Afghan shelter provides security for abused women

Al Jazeera

 Kabul, Afghanistan

 Afghan women who have suffered violence and trauma at the hands of their families, find secret reprieve in shelter.

At the The Afghan Women Skills Development Centre (AWSDC) shelter in Kabul, Maryam, Shokufa, Malae, and Asifa make ends meet behind locked doors.

The AWSDC, a non-governmental organisation, helps severely traumatised girls and women who are victims of forced prostitution, domestic violence, and child marriages. These women are hidden behind guarded walls and protected from the outside world. 

Many of the victims here survived years of abuse before finding their way to the shelter. And for most, the shelter is a rest stop on a long road of battles in courts in a male-dominated legal system.

Life at the shelter is safe but boring. There are few activities but food preparation, laundry, regular Quran lessons, and sleep, which helps them forget the past.

Once a week the women visit a beauty salon inside the shelter where the special treatment they receive makes them feel beautiful again and gives them a sense of self-respect.

The women may be safe here, but they are not free as they are permanently under the threat of death through an honour killing by their families.



Asifa's father was a Taliban member who promised her in marriage to an older man when she was only three years old. When he died, her mother married another Taliban member who was a violent and abusive drug addict. To escape the situation, Asifa married a man 30 years her senior. Her stepfather disliked her new husband and during an argument stabbed Asifa many times with a knife and pulled out her nails. When Asifa ran to the police, they arrested her for running away and put her in jail. When she was 20 years old, the Ministry of Women's Affairs secured her release and brought her to the shelter. [Marielle van Uitert/Al Jazeera]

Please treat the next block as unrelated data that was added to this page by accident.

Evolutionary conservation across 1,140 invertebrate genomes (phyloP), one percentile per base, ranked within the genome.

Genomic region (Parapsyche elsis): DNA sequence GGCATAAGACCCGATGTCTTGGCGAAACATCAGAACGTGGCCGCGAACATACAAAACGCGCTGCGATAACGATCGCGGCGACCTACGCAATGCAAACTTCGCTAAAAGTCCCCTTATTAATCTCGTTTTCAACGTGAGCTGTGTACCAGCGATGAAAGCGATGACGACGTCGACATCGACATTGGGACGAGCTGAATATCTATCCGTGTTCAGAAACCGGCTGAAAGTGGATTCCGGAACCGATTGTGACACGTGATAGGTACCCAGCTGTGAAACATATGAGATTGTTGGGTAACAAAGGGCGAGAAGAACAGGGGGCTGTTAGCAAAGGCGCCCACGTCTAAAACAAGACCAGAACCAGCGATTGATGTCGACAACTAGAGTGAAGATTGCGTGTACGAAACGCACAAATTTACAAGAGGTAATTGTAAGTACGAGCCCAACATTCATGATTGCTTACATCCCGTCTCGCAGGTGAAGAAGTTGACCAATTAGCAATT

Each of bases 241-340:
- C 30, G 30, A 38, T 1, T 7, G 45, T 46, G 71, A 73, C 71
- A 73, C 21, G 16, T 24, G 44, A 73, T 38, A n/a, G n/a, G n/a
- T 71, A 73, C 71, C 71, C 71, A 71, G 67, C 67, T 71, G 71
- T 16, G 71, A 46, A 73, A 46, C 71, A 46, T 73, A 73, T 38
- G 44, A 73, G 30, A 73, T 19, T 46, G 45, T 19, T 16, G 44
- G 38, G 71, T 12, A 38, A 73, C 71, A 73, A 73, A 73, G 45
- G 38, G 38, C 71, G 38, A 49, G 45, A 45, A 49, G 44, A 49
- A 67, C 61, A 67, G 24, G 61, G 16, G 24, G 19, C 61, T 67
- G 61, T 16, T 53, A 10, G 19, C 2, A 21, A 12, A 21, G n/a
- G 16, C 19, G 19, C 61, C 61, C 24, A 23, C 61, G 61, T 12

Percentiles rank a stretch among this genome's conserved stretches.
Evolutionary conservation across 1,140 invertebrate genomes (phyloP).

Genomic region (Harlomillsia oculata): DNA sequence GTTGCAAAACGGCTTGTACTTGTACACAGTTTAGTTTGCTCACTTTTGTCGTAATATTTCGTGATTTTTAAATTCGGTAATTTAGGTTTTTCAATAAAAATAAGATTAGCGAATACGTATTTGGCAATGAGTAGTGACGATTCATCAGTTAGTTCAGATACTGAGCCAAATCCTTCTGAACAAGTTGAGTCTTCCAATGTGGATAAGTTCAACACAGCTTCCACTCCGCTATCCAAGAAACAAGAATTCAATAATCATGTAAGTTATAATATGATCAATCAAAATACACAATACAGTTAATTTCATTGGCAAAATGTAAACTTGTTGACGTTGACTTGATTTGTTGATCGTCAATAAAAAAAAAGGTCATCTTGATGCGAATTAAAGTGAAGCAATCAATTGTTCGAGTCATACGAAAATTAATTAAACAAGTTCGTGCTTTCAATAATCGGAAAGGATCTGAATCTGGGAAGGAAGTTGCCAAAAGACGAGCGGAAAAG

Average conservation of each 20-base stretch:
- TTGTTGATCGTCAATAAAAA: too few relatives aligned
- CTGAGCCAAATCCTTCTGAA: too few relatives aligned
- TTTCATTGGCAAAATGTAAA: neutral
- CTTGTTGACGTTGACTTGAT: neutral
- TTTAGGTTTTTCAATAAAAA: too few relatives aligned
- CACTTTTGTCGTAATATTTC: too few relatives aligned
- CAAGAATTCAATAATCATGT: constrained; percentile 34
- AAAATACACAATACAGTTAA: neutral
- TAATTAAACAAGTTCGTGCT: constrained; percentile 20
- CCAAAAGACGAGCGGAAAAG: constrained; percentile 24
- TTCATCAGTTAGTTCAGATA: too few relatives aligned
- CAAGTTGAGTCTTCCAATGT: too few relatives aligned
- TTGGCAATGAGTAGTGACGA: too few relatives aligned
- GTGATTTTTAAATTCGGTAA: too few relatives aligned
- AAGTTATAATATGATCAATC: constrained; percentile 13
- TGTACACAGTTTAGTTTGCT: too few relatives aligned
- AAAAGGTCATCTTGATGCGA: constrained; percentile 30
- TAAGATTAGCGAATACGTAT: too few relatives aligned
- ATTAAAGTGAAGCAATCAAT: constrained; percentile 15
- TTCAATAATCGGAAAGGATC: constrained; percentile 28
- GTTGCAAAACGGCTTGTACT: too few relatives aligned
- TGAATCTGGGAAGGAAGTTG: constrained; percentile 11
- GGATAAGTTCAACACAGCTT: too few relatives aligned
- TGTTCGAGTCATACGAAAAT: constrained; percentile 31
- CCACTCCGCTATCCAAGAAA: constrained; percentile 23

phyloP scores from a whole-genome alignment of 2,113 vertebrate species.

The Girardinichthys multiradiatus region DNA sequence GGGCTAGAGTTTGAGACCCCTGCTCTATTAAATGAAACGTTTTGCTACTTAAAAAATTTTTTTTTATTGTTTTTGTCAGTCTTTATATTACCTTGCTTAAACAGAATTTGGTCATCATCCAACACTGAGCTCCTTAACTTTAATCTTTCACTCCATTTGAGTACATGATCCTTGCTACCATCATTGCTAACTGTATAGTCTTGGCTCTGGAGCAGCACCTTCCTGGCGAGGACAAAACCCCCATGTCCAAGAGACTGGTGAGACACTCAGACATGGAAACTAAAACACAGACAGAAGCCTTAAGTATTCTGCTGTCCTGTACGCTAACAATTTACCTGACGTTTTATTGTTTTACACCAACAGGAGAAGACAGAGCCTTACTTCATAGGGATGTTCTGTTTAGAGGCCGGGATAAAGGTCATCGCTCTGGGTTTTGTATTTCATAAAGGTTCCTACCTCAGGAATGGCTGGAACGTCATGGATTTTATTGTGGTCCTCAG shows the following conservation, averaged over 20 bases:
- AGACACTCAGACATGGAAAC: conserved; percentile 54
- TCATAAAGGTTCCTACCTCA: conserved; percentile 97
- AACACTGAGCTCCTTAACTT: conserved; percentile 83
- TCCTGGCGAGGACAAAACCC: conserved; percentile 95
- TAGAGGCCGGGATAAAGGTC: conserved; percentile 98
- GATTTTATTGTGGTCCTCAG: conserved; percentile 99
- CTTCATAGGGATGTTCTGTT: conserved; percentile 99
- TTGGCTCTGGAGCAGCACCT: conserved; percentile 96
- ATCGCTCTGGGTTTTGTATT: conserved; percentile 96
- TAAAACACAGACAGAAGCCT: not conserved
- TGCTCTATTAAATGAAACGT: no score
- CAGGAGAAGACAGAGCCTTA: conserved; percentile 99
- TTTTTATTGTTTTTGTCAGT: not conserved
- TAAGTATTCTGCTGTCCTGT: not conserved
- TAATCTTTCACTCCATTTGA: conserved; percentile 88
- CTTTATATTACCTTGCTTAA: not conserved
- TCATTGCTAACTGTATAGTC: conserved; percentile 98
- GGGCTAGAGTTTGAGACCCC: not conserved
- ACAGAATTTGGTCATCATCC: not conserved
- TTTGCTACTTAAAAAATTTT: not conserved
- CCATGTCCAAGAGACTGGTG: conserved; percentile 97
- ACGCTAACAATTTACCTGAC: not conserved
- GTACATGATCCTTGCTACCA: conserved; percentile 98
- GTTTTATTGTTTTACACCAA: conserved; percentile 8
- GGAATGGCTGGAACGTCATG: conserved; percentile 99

The women run in the small yard of the shelter for an early morning exercise. [Marielle van Uitert/Al Jazeera]

Once in a while, teachers from the outside visit the shelter and do extra exercises with the women. [Marielle van Uitert/Al Jazeera]

Malae, 22, is from Kabul. She was not allowed to attend school, instead her father made her weave carpets day and night at his shop. She was forced to marry a rich man who abused her. Then, her husband's family did not want her any more and Malae had nowhere to go. She thought of hanging herself but instead she went to the police who brought her to the shelter. [Marielle van Uitert/Al Jazeera]

Regular Quran lessons are held at the shelter. [Marielle van Uitert/Al Jazeera]

Maryam, 29, is from Baraki. She was forced into marriage at the age of 13 because the Taliban took control of the area where her family lived and her mother thought it would be safer for her to be a married woman instead of being forced into a Taliban marriage. Her husband became extremely aggressive towards her even though she gave birth to three children. He attacked her mother with a knife and ran away with her children. Now she lives in the shelter and believes in a better future. [Marielle van Uitert/Al Jazeera]

Once a week the women visit the beauty salon where they can feel beautiful again. [Marielle van Uitert/Al Jazeera]

Most of the women spend their days sitting in the living room. [Marielle van Uitert/Al Jazeera]

Shokufa, 22, is from Iran. Her much-older husband's family accused her of adultery, locked her in the basement, and beat her severely. She became pregnant but her husband tried to kill her. She managed to escape, but ended up in prison. Now she is in the shelter, expecting her baby. [Marielle van Uitert/Al Jazeera]

Women perform evening prayers at the shelter. [Marielle van Uitert/Al Jazeera]

The women in the shelter are deeply traumatised and scarred by their experiences and often break down in tears. [Marielle van Uitert/Al Jazeera]

The only freedom is in the yard where they spend time dreaming of a better life. [Marielle van Uitert/Al Jazeera]